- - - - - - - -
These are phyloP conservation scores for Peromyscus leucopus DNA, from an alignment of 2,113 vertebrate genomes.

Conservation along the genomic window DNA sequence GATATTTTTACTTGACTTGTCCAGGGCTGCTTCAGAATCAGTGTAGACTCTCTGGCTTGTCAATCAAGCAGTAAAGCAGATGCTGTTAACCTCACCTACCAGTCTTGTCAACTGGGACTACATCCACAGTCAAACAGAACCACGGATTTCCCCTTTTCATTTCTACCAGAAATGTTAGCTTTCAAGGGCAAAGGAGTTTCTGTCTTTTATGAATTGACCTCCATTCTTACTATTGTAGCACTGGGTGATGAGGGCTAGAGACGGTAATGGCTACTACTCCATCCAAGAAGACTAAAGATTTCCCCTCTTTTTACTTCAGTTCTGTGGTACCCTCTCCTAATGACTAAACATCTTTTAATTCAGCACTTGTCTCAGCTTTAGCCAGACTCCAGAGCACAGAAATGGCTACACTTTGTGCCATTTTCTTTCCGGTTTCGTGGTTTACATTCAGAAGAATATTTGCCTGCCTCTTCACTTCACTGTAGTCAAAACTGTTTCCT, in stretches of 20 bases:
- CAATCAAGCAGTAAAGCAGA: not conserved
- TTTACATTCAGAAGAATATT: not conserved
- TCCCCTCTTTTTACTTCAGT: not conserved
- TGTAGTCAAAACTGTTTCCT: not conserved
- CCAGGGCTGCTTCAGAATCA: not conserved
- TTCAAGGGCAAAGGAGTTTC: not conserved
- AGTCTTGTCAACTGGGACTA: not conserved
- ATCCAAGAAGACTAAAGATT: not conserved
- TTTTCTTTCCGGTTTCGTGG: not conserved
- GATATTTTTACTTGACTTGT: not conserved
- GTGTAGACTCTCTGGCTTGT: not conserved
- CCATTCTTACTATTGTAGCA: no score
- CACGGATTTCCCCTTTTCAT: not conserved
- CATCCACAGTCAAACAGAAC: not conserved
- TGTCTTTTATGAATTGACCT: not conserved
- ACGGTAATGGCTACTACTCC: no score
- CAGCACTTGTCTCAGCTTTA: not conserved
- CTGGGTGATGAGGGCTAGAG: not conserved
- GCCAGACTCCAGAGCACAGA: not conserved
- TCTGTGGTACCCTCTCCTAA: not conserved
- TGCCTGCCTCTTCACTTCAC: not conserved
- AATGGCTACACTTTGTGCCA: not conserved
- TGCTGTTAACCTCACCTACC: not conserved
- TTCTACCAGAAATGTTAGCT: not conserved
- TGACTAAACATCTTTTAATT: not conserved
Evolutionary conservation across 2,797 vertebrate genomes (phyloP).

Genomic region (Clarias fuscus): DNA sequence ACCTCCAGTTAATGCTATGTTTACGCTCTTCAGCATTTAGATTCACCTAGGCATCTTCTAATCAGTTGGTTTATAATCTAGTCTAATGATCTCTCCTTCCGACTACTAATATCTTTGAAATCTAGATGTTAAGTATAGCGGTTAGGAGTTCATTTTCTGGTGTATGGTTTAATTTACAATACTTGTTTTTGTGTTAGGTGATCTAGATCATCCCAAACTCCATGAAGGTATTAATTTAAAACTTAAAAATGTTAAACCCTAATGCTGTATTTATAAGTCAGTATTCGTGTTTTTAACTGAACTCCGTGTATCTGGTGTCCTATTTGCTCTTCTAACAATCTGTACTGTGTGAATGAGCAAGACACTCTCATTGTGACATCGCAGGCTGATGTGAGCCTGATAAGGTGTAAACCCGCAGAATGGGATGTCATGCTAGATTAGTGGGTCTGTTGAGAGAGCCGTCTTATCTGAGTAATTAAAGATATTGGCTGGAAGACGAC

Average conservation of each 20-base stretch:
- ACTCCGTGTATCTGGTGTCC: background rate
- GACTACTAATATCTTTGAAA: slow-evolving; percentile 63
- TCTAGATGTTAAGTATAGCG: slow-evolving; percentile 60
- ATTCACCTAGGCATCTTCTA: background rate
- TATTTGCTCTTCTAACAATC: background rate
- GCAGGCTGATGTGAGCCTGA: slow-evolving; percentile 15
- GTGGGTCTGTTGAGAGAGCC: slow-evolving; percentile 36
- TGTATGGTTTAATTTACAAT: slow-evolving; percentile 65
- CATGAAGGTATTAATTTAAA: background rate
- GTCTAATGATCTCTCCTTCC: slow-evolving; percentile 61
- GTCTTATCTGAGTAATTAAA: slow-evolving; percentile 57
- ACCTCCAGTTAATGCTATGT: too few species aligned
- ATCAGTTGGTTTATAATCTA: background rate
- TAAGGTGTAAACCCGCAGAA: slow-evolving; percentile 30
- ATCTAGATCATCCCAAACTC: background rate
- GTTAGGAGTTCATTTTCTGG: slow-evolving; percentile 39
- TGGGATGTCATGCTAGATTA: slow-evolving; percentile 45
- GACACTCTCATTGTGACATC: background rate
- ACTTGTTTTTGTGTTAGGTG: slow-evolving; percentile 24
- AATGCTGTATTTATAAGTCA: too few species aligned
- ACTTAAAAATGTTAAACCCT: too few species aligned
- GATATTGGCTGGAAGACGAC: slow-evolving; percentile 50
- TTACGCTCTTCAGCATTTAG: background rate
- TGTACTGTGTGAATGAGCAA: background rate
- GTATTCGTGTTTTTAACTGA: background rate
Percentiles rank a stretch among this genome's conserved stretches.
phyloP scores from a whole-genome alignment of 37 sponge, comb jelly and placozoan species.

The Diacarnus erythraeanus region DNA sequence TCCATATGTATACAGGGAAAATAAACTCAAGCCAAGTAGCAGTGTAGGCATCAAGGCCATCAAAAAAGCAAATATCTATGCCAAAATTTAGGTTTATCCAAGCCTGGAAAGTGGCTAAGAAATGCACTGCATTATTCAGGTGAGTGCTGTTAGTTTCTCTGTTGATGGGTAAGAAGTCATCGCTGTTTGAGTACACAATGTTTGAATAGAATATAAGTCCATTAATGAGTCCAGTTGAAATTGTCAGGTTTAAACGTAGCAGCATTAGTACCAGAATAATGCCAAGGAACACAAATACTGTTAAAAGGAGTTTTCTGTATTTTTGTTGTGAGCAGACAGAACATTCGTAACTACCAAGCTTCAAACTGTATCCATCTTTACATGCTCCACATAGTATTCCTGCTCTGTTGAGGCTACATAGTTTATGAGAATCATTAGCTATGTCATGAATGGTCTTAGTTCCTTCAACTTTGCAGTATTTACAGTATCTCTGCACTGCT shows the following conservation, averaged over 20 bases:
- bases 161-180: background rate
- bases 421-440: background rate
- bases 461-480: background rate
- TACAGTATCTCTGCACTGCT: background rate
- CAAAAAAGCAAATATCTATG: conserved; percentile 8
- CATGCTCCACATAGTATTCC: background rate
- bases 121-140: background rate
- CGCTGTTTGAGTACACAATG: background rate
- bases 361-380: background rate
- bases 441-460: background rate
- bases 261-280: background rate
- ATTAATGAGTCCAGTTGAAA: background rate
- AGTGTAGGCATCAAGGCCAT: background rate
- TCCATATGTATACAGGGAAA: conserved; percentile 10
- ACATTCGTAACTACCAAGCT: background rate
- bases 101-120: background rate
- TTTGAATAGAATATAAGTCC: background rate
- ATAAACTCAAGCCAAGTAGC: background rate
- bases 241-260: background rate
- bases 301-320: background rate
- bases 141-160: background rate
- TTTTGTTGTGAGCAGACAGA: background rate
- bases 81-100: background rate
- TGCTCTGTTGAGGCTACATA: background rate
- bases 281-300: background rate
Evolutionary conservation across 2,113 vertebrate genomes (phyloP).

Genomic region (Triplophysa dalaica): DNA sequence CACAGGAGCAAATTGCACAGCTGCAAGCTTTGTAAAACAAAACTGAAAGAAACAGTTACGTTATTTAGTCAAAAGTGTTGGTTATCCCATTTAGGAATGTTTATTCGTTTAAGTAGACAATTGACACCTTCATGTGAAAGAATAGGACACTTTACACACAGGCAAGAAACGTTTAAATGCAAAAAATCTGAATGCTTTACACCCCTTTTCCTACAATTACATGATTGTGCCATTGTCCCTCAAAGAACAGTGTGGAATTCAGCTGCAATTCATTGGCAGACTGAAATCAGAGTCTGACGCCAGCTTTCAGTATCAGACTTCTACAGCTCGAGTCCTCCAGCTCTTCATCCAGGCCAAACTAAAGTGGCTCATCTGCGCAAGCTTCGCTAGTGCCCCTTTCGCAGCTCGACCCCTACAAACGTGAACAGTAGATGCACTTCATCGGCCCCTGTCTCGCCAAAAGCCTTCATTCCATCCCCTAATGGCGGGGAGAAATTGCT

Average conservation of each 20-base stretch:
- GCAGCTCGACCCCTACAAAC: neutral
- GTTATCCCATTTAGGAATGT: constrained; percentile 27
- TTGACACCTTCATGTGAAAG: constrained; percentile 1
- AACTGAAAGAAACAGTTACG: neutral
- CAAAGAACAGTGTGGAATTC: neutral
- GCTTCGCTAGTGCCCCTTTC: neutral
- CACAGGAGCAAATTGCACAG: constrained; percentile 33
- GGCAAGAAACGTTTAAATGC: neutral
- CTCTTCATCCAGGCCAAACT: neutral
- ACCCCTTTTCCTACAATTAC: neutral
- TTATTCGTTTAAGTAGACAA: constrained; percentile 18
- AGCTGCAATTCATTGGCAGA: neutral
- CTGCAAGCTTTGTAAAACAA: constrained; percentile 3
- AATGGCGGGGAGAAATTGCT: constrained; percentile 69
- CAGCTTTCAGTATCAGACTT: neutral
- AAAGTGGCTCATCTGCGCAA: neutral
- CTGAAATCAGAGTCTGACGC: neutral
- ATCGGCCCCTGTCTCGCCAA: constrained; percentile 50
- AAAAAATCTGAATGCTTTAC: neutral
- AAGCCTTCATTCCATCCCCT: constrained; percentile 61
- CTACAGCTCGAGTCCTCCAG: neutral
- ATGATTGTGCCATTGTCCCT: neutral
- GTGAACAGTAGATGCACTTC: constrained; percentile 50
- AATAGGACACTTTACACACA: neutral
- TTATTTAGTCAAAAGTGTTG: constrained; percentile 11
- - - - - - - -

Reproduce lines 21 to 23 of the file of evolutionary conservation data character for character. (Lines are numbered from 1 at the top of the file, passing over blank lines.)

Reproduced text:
- GCCAGACTCCAGAGCACAGA: not conserved
- TCTGTGGTACCCTCTCCTAA: not conserved
- TGCCTGCCTCTTCACTTCAC: not conserved